The only other significant gripe concerning Resident Evil: Revelations is that of it’s technical clout. Clearly a product designed for less capable hardware, Resident Evil: Revelations looks and feels like a makeover: a bit of lipgloss and some a pedicure and it’s a brand new videogame. Of course, this isn’t quite how it works, and Resident Evil: Revelations falls far short of recently releases on home consoles. The visual quality suffers, but so do the plot delivery and loading times, the first feeling somewhat disjointed and the latter appearing far too regularly. The voice acting is generally of a reasonable standard – though the overly corny dialogue seems to be hamming it up a bit too much on purpose at times – but the soundtrack itself is clearly superior thanks simply to its subtlety.
In addition to the single-player campaign comes Raid mode, which is where the home console edition strikes out against its handheld heritage. An online co-operative gameplay mode (though it can be played solo), Raid pits players on one of a small selection of pre-designed maps and tasks them with reaching the exit while scoring as highly as possible. Points are earned through kills and finding hidden objects in addition to modifiers at the end of the level for great achievements, such as defeating enemies that greatly outrank you or completing the short linear run with without taking damage. It’s an interesting renovation of the formula in exactly the same way as the now infamous Mercenaries mode once was, and there are certainly many hours worth of entertainment offered in attempts to better your own scores and those of your friends.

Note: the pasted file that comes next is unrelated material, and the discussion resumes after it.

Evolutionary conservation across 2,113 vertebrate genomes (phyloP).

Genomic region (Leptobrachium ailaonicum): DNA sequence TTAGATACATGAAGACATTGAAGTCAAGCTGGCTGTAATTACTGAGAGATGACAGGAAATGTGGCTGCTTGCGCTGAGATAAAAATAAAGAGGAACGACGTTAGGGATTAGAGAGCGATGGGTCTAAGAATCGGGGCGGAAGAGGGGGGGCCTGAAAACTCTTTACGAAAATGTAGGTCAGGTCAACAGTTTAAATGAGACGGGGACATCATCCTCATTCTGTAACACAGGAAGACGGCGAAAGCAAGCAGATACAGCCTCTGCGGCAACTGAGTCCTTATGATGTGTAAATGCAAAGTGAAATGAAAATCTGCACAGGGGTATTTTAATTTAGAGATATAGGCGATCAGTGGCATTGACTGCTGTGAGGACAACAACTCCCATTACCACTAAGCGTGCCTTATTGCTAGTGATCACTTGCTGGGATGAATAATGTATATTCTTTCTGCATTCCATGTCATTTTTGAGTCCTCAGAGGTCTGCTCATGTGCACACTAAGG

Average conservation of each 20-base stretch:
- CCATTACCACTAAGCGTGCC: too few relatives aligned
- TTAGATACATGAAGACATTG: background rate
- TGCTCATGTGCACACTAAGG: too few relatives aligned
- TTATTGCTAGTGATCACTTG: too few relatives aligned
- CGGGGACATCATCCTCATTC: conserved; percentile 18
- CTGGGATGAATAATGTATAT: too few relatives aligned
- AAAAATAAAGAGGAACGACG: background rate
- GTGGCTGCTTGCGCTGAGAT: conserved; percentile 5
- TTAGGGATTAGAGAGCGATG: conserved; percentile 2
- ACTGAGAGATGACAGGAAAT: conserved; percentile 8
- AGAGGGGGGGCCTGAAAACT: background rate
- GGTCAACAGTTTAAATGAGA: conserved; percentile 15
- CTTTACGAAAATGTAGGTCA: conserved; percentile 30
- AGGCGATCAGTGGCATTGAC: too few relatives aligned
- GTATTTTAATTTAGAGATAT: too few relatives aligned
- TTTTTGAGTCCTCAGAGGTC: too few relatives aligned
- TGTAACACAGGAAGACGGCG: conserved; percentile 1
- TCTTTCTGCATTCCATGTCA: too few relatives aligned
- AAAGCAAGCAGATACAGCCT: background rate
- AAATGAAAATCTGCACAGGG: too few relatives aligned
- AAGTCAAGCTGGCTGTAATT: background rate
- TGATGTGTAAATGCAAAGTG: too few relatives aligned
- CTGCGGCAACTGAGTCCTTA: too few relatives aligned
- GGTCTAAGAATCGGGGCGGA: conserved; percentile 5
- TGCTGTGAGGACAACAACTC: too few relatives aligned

Resident Evil: Revelations will be frowned upon by many. This is a videogame experience that could easily have been delivered on the previous generations of consoles – bar the high-definition texturing – and with the Nintendo 3DS release over a year old many may feel that they’re purchasing an old videogame. Those who consider themselves more responsive to the wider industry however will thank Capcom for the effort involved in bringing this unique and inviting Resident Evil experience to home consoles, as it’s easily the best we’ve seen in quite a while.